Wednesday, July 15, 2009

Vyttila Mobility Hub

Traffic solutions from abroad





KOCHI: The number of vehicles in Kochi has increased from 91,411 in 1989-90 to 9,38,124 in 2007-08, showing an average yearly growth of 13 percent. With cabs and vans adding to the vehicle fleet every year, there is overcrowding on the roads. There is a matching rise in the sale of scooters and motorbikes as well.

According to the records of the Motor Vehicles Department, about 2000 vehicles are registered in the city limits in a month, 85 percent of which are private vehicles. There are about 630 city buses, 3000 autorickshaws, 6500 taxis and countless cars and motorcycles on crammed city roads according to a study by the Centre for Public Policy Research (CPPR).

“There is no need to worry. Mobility hubs could be the solution to ease traffic, for a sustainable transportation concept in your city,” said Susan Zielinski, managing director, Sustainable Mobility & Accessibility Research & Transportation (SMART), Centre for Advancing Research & Solutions for Society, University of Michigan.

“You need to back such plans which will take the load off the public road system. Such plans should get the boost from the common traveller who feels frustrated every time he ends in a traffic jam,” added Gordan Feller, chief executive officer, Urban Age Institute, USA.

Both experts were in the city to participate in a discussion on an invitation from the CPPR to interact with the officials on the SMART concept which could be introduced in the city.

“The fact that the city is thinking of a physical facility as a solution to handle the traffic is a vital step,” said Gordon. Susan, who was a city councillor in Toronto, later on advocated the cause of sustainable transport.

‘The investment for such development comes from public-private ventures.

The idea is to increase connectivity, get the people to use the public transport system and help public and private business growth,’ she said.

Gordon feels that entrepreneurs around the world have to realise that the social infrastructure is up for sale.

“The more comfortable and peopleoriented you make it, the more markets you retain. So now, Smart Companies are competing with each other to offer high quality living to people.” The scenario is same in all cities across the world where the authorities are afraid of change. “We actually did a cycle choir campaign on the streets to put across the message that we need cycle lanes,” says Susan. The cops and the authorities couldn’t prevent us because we did a very peaceful campaign.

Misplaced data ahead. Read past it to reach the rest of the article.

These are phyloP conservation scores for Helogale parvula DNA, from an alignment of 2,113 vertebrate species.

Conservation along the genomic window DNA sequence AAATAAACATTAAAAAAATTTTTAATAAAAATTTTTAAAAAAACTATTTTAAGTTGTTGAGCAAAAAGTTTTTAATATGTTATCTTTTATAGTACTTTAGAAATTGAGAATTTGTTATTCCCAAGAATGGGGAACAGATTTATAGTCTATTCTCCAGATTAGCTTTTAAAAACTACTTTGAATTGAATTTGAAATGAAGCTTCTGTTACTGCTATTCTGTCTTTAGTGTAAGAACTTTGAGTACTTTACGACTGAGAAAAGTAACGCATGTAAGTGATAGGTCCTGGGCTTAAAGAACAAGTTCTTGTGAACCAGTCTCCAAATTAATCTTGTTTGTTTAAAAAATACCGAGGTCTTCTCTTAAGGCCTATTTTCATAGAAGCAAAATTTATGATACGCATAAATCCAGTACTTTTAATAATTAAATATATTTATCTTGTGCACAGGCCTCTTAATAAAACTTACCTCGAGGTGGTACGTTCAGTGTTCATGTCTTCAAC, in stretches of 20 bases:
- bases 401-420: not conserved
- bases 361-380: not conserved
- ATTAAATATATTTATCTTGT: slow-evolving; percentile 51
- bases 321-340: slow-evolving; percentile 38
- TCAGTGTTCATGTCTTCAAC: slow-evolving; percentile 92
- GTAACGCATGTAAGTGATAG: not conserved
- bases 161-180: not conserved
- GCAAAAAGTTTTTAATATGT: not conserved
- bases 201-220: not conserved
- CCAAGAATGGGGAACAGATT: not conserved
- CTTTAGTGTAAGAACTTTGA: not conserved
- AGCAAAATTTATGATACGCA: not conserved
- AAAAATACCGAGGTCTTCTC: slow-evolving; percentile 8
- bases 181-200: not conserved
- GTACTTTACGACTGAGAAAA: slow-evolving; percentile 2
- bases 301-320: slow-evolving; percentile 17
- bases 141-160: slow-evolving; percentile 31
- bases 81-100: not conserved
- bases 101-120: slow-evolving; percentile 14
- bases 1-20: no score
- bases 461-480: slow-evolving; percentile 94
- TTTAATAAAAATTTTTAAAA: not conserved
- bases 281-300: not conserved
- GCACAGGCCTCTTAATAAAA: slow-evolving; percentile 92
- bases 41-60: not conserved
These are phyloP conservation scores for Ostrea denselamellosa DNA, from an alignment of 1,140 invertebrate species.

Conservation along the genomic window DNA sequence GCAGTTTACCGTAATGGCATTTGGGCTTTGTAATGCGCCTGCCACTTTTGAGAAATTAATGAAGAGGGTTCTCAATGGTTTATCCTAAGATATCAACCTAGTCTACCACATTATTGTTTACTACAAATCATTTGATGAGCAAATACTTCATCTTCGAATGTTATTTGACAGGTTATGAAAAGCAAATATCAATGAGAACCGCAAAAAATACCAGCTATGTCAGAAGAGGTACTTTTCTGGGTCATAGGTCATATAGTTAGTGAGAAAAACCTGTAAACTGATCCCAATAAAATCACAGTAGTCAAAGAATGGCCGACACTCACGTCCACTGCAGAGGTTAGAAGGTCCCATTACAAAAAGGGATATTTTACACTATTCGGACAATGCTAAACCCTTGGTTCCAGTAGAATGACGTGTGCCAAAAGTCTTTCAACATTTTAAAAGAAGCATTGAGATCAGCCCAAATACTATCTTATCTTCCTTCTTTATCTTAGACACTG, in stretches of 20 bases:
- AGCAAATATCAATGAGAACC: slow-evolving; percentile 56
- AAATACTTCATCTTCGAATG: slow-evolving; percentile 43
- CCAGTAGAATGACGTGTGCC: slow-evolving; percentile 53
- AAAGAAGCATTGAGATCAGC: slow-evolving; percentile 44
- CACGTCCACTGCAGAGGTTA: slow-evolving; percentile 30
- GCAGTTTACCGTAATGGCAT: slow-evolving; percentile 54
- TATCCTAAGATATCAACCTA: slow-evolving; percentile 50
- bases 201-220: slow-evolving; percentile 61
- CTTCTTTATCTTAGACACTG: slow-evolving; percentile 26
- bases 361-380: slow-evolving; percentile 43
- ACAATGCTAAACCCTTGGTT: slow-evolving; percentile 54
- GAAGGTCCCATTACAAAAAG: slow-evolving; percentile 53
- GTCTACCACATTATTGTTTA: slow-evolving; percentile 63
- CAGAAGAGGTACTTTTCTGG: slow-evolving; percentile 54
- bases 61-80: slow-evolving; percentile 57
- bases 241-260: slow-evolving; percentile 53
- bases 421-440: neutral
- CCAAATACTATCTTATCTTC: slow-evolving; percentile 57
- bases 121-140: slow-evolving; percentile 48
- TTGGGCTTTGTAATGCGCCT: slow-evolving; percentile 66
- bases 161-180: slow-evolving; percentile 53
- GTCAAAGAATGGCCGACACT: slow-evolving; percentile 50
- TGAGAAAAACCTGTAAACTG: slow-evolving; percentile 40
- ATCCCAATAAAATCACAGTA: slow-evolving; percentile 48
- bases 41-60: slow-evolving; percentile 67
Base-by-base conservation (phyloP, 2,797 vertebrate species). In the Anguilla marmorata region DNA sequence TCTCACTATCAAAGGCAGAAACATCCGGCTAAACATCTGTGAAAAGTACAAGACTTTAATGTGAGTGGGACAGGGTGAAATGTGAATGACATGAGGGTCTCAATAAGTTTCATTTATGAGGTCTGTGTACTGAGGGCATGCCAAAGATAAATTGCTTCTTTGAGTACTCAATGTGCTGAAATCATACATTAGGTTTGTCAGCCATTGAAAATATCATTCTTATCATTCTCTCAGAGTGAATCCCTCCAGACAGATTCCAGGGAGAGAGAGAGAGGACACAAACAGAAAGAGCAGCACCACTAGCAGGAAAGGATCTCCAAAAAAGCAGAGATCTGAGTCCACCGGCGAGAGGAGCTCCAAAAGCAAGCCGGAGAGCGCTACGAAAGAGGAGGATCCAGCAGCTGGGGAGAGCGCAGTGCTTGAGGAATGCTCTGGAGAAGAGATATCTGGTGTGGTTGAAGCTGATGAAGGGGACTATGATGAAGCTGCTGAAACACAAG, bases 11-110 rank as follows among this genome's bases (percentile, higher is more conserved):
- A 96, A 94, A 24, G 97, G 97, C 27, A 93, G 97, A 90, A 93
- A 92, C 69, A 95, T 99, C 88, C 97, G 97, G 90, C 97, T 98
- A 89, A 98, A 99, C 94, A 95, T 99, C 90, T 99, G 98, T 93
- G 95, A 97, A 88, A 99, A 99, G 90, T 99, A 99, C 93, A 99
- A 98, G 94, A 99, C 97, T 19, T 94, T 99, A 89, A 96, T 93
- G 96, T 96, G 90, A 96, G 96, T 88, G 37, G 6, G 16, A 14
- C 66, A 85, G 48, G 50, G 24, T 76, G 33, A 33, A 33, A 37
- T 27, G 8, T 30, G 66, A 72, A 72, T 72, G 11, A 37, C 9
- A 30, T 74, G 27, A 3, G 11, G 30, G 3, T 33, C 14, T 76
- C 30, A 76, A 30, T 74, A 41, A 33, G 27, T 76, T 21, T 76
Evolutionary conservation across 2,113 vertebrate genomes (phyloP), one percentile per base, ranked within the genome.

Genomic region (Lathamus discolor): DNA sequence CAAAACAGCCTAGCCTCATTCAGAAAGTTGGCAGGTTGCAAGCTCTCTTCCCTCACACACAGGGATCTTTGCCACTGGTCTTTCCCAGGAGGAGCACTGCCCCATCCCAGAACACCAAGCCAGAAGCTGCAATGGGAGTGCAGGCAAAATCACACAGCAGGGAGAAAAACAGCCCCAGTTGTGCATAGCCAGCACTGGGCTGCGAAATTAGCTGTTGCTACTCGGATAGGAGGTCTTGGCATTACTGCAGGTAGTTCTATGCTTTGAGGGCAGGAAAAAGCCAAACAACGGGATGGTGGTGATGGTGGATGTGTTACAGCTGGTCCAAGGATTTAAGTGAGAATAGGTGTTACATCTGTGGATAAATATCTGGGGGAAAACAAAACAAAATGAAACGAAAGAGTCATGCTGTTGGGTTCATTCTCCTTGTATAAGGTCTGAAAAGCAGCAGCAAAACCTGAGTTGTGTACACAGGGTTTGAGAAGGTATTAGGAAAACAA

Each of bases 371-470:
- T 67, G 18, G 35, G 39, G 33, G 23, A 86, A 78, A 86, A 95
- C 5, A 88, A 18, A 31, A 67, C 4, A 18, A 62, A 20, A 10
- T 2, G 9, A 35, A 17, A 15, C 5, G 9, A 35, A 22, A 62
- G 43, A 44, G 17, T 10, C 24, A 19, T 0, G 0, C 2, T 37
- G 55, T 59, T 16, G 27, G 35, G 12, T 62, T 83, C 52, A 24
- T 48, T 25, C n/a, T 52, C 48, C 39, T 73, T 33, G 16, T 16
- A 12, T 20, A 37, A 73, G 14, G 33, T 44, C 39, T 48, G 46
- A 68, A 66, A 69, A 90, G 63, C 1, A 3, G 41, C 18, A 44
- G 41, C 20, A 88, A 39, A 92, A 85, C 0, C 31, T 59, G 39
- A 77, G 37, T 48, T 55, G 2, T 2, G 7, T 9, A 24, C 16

“A year later, the city council cleared the project for the cycle lane.” Gordon believes that the culmination of small, individual decisions made by people give way to a huge decision, which has its impact on everyone.

The most crucial factor is that the policy makers who have always had leverage, now also have the understanding to realise that it is not the million dollar projects that foster change but the small allocations. The little prods and pushes that add value to a project take it beyond change into the sphere of transformation.

Susan concluded by saying that in 2005, SMART began work with Ford Motor Company and a range of other business, government, and NGO partners to address sustainable transportation issues and opportunities in the developing world. Over time many more partners have joined the effort.

More recently, similar work began in Washington DC, Atlanta, Ann Arbor, Detroit and Los Angeles.

Are the existing transportation services at the location underused? Could they benefit from marketing and branding with a hub and from the new transportation services?? Is the location under-serviced? Does the existing transit service already operate at capacity? Would attracting more riders pose a problem for the transit provider? Would developing a hub at this location encourage people to not take out their cars, or would it just be transferring trips from one mode to another? were some of the questions that the two experts felt needed to be addressed when planning a mobility hub.

“Solutions have to be localised,” they said. “There is no point in looking at other cities, because your city is yours alone!!”

1 comment:

Anonymous said...

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